III. If you would have this great blessing that renovates the soul and brings it into the image of Christ, you must feel its importance. Take that group of one hundred and twenty disciples in the upper chamber. Their Lord has left them a charge to be his representatives -- the "salt of the earth," the "light of the world," to "go and disciple all nations." There they are gathered in secret, so far as we know not a rich or educated or influential person among them. Represent Jesus! disciple all nations! How would they feel about it? Peter would remember his fickleness and lying and blasphemy and cowardice. Thomas would remember his doubting, and John and James -- the hot-headed sons of thunder -- would remember their passion and ambition, and all would remember the shouts of the mad rabble that raged about the cross of their divine Lord, before which they trembled and fled, and which they still must face. They would be sadly conscious that everybody and everything -- even their own hearts -- were against them. We can imagine they would fall on their faces in prayer and cry: "O Lord, we are not like thee; as we are, we can not represent thee before men, and in our helplessness we can not face our enemies and thine, and overcome them. We might as well die here and now as to attempt to confront the world as we are. Take all sins out of our hearts, make us like thee, and equip us for service. Give us the enduement of power." Thus they would go down on their faces and wait before God day after day in utter self-abasement. They appreciated its importance. "They wanted this one thing, and they were there to get it. They cared for nothing else but that. They cried for it as hungry children cry for bread. They wanted it," and sought the blessing as if determined to have it. Mrs Booth says: "God never gave this gift to any human soul who had not come to the point that he would sell all he had to get it. Oh, it is the most precious gift he has to give in earth or in heaven -- to be filled with the Spirit, filled with himself, taken possession of by God, moved, inspired, energized, empowered by God, by the great indwelling Spirit moving through all our faculties, and energizing our whole being for him. That is the greatest and most glorious gift he has. He is not likely to give it to people who do not highly appreciate it, and so highly that they are willing to forego all other gifts for it -- everything else, creature love, creature comfort, ease, enjoyment and aggrandizement for this one thing" (Aggressive Christianity; Filled with the Spirit, p. 8).
Brother Torrey says: "No man ever got this blessing who thought he could get along without it."
IV. Another condition is: Believe that the promise is for you. General Booth very wisely observes that a person must be convinced that if he seeks deliverance from sin, and power to serve Christ, with all his heart he will find it. Unless a man believes the blessing to be attainable, he will not seek it with all his heart. Unbelief concerning the possibility of securing the prize would paralyse effort and make the prayer of faith impossible. Nobody tries to build a ladder to the moon, because nobody believes success in the enterprise attainable. God says the promise is unto you. Believe and strive, as for a goal actually within sight and reach.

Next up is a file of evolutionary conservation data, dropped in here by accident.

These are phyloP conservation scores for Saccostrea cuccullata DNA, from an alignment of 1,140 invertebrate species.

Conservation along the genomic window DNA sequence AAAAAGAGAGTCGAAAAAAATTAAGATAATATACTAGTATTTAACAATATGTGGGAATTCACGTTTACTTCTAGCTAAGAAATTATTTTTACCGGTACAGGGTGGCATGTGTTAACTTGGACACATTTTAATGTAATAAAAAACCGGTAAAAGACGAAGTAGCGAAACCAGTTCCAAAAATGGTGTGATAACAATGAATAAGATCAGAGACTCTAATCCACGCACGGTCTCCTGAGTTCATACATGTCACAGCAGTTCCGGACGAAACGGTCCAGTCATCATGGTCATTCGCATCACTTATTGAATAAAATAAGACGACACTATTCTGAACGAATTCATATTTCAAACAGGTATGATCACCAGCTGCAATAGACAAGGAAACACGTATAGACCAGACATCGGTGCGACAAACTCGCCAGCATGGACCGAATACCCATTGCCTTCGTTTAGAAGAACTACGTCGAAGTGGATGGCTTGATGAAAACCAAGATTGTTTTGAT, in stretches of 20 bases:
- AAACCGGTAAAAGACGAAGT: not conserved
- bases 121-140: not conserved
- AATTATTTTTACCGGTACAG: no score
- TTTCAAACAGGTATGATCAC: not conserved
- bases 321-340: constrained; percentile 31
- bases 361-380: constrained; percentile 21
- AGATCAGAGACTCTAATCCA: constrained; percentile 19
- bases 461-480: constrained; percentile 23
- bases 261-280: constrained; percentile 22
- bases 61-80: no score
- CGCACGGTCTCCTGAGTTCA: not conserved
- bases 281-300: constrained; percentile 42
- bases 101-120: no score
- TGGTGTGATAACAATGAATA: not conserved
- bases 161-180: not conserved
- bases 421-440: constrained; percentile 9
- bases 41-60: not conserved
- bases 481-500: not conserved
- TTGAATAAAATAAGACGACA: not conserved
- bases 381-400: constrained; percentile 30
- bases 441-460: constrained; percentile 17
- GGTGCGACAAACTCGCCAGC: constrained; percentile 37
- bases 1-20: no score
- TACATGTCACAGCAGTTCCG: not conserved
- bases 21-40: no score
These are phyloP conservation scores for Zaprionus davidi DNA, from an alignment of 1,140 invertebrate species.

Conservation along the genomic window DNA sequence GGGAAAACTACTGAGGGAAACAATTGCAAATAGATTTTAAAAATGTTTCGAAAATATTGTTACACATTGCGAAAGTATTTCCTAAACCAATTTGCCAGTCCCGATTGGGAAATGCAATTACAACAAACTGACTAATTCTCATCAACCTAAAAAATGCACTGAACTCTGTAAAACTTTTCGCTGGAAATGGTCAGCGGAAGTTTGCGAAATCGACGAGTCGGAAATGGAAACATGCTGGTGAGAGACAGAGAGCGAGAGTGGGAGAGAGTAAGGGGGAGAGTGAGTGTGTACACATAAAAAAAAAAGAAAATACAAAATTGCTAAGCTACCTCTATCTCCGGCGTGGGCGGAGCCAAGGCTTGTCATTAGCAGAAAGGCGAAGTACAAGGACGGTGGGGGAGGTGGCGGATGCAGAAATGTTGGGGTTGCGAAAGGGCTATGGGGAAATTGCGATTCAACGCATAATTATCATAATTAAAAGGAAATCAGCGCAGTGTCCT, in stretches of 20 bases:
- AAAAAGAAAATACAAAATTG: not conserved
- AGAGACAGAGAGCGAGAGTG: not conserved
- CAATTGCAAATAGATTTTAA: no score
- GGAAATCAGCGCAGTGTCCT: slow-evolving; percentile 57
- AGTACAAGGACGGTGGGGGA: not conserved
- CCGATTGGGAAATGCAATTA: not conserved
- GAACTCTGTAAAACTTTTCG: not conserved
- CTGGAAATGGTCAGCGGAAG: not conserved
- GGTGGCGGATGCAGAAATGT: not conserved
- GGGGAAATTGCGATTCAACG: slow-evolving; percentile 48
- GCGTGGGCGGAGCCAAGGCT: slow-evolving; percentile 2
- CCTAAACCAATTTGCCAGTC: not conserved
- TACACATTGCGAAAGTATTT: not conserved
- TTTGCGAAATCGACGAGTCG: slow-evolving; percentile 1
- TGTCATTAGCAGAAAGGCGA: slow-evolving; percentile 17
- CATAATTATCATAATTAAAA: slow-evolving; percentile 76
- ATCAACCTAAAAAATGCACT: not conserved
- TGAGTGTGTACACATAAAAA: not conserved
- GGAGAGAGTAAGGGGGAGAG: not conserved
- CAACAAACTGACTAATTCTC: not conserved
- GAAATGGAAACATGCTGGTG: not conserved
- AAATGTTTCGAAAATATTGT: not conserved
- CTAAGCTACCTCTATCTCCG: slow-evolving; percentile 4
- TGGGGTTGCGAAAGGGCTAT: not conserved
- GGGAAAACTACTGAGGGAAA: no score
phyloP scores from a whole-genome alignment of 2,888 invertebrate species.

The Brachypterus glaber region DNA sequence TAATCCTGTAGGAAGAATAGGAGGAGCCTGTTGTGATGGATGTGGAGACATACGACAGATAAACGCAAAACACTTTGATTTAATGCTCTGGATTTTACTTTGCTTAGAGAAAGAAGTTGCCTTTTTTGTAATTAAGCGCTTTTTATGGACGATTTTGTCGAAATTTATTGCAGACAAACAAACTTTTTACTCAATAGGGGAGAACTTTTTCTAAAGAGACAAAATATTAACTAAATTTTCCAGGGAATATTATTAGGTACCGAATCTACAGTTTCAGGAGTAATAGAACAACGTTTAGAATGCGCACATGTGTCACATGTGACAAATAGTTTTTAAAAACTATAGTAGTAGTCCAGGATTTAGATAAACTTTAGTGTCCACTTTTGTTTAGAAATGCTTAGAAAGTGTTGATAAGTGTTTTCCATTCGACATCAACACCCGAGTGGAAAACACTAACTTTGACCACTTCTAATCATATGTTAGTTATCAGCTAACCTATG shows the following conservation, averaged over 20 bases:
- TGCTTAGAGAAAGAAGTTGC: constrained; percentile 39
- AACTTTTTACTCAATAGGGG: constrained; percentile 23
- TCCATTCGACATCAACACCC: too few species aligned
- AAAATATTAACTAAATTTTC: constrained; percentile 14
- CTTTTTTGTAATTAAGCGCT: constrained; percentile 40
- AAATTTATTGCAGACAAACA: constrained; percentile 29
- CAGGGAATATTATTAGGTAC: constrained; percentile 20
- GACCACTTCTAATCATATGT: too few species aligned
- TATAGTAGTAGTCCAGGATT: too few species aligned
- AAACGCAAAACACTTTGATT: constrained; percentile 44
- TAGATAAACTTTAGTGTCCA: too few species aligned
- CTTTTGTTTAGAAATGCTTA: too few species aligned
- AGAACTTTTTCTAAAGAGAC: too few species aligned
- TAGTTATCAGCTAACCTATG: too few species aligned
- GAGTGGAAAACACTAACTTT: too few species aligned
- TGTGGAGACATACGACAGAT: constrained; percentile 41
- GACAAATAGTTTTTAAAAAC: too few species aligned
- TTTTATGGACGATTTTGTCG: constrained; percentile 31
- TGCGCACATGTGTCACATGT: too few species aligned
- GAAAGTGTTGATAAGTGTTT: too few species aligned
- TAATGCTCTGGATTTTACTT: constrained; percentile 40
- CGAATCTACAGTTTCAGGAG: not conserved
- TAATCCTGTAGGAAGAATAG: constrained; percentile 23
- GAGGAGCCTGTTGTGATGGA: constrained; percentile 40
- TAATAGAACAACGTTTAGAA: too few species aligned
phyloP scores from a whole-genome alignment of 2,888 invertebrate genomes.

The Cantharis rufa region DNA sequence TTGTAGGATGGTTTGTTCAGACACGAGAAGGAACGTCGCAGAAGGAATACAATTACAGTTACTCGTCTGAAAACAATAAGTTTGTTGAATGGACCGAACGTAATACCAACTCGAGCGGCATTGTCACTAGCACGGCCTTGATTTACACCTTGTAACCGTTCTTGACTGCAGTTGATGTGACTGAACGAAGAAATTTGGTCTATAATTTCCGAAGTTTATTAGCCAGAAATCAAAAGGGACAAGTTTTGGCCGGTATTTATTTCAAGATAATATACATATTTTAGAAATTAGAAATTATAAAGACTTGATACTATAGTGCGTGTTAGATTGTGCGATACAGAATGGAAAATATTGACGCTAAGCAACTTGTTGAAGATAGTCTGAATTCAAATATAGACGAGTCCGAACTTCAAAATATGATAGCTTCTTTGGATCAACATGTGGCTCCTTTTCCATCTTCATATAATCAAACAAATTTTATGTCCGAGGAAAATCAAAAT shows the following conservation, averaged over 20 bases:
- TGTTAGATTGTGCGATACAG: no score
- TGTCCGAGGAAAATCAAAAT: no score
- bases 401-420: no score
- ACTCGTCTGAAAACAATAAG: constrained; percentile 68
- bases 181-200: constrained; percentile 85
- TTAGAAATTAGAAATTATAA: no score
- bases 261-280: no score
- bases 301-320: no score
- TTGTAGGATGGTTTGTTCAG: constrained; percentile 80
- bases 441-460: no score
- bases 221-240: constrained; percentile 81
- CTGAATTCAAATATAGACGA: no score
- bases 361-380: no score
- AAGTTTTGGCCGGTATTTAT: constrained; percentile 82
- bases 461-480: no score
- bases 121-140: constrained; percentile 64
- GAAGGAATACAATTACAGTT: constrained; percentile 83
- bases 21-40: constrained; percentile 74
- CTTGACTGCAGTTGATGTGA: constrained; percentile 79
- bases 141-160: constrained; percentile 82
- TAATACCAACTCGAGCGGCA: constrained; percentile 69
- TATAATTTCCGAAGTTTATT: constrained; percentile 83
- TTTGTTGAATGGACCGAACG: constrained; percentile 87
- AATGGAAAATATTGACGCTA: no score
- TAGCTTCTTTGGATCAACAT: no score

Dr. Daniel Steele, speaks of his receiving the blessing as follows: "I was then led to seek the conscious and joyful presence of the Comforter in my heart. Having settled the question that this was not merely an apostolic blessing, but for all ages -- 'He shall abide with you forever' -- I took the promise: 'Verily, verily, I say unto you, whatsoever ye shall ask the Father in my name, he will give it you.' The 'verily' had to me all the strength of an oath. Out of the 'whatsoever' I took all temporal blessings, not because I did not believe them to be included, but because I was not then seeking them. I then wrote my own name in the promise, not to exclude others, but to be sure that I included myself. Then writing underneath these words, 'Today is the day of salvation,' I found that my faith had three points to master -- the Comforter, for me, NOW. Upon the promise I ventured with an act of appropriating faith, claiming the Comforter as my right in the name of Jesus." That preliminary settling of the question that the blessing was not merely for the apostles, but for all Christians of all ages, according to Scripture -- "Ye shall receive the Holy Ghost, for the promise is unto you and to your children and to all that are afar off, even as many as the Lord our God shall call " -made it possible for Dr. Steele's faith to claim the Comforter as the right of a son of God. The filling of the Spirit belongs to us as a covenant privilege," says Dr. A. J. Gordon. When every Christian settles that fact beyond all doubt or question, that, in addition to the spiritual blessing received at conversion, "there is another blessing corresponding in its signs and effects to the blessing received by the apostles at Pentecost -- a blessing to be asked for and expected by Christians still, and to be described in language similar to that employed in the book of the Acts," he will be ready to hear how to obtain the Baptism with the Holy Ghost, the filling of the sanctifying Spirit of God. "To bring yourself," says Dr. Lowrey, "under the conviction that holiness is for you is a prime necessity. How is this to be done? First, consider the power by which it is to be accomplished, the unlimited power of God, which reaches you through the unlimited merit of Christ. We admit that to create a clean heart in a sinner is a greater work than to create a world or light up a sun. But we must remember God has imposed upon himself the task of cleansing us from all sin. And we read, 'All things are possible with God.' Whatever does not involve sin, nor imply a contradiction, God can do. And, certainly, to save a man from all moral wrong (with his consent) is not committing sin; nor does it contradict any known truth, much less clash with any attribute of God. Second, consider the fact that the atonement provides for (your) personal holiness. Inspire your drooping spirits by the recollection that this was the chief purpose of Christ's mission. Again stimulate your faith by the truth that God has promised full redemption in the most positive and explicit manner: 'Then will I sprinkle clean water upon you and ye shall be clean; from all your filthiness and from all your idols will I cleanse you' " (Possibilities of Grace, pp. 294-296). Let these truths of Holy Writ burn into your mind a deep conviction that this unspeakable blessing is for you.